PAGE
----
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Welcome to the page of Dr. Tim Christian Kietzmann. I am a Researcher and Graduate Supervisor at the MRC Cognition and Brain Science Unit of the University of Cambridge (line manager Prof. Niko Kriegeskorte). I investigate principles of neural information processing using tools from machine learning and deep learning, applied to neuroimaging data recorded at high temporal (EEG/MEG) and spatial (fMRI) resolution. Feel free to contact me with any questions or paper requests, and follow me on twitter (@TimKietzmann) for latest updates.




Research Interests

Cognitive Neuroscience meets Machine Learning. My main research aim is to understand dynamic information processing in the brain. Focusing mainly on vision, I am particularly interested in understanding the cortical mechanisms that allow us to robustly extract information from noisy sensory information. I ask how the brain learns robust representations from the statistical regularities in the world. What are the underlying computational mechanisms and representational transformations? What are the computational objectives that the visual system optimises for, and how do they shape neural representations? What temporal dynamics govern information processing and how does experience affect them?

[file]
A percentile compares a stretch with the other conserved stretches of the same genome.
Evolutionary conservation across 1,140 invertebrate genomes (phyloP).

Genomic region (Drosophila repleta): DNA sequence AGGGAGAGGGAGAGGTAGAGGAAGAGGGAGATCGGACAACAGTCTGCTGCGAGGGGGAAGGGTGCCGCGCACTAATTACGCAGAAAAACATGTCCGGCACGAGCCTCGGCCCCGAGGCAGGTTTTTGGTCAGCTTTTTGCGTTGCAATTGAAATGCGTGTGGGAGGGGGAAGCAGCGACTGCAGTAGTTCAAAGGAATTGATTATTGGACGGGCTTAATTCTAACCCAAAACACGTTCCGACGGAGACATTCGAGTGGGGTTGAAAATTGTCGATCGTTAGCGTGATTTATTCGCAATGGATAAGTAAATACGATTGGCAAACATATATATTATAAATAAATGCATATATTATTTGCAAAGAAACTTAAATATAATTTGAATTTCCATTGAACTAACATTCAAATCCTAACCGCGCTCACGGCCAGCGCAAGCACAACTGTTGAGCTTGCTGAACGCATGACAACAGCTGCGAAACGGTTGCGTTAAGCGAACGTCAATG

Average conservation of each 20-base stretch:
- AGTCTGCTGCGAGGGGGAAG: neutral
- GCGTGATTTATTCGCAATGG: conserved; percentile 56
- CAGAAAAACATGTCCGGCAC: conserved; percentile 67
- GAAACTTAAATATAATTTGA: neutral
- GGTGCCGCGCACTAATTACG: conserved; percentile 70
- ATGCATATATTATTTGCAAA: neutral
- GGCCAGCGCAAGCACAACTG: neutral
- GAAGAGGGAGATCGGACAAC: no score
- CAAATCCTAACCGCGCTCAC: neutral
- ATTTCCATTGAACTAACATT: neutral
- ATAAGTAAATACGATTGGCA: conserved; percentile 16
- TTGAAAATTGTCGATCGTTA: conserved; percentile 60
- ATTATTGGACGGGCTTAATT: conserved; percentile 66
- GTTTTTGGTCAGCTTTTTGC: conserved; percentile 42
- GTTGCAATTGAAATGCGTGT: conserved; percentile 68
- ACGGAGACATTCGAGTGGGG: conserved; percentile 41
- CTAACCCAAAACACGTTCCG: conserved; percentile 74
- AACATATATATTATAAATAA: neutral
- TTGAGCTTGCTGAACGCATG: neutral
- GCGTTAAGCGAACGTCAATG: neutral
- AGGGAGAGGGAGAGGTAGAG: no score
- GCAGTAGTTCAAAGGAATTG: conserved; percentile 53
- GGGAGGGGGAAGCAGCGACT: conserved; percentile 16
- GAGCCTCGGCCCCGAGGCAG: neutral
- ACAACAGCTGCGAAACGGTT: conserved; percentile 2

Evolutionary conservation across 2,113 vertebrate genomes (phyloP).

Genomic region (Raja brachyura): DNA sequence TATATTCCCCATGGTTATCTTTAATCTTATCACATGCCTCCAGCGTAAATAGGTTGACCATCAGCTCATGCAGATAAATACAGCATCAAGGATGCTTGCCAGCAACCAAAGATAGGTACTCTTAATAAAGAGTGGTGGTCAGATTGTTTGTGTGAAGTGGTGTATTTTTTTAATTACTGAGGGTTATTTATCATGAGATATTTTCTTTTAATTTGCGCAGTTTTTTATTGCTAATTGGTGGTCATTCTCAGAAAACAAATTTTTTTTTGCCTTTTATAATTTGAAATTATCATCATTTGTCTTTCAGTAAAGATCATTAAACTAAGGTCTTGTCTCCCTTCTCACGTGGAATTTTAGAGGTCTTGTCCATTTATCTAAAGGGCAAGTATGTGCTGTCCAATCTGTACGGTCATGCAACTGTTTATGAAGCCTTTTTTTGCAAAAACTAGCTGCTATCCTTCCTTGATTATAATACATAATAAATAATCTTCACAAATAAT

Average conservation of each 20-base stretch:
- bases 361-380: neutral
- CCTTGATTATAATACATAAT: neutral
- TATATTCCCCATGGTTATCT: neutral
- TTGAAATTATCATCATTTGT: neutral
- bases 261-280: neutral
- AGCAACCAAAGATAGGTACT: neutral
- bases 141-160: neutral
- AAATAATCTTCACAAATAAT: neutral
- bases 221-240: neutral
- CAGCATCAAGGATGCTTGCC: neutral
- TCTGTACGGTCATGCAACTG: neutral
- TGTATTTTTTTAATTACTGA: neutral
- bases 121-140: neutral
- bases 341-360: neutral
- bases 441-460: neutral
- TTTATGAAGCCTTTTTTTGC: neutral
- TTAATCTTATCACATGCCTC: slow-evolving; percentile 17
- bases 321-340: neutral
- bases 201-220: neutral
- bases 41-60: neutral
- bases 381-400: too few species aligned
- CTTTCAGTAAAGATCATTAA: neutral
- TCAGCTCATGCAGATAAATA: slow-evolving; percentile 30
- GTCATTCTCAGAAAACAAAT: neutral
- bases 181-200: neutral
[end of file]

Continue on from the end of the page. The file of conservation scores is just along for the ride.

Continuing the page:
I approach these questions by combining human neuroimaging with machine learning techniques (pattern recognition, and deep neural network models).

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Authors should use common words to say uncommon things. Arthur Schopenhauer, German philosopher. 1788-1860. #PhDForum #EMCRforum #acwri #SUAWUK #vitae18

If we agree that Marr's "levels of analysis" are a viable way to describe inquiry, and also agree that theorizing across levels is important, where do you find your own level of scientific curiosity to be the strongest? Where do you live most of the time? #cogsci pls R/T

The geometry of high-level concepts (context, rules, etc) in neural population

saw great talk on this yesterday, very interesting ideas on how to extract flexible states [from Silvia Bernardi, Fusi, Salzman] https://t.co/ar3myBtP6D

If you want to play around with fitting models to retinal data, we released *all* of the data and code used in this paper! Check it out at https://t.co/R2Ty1ovTCW #openscience https://t.co/oFKrXYnz2s

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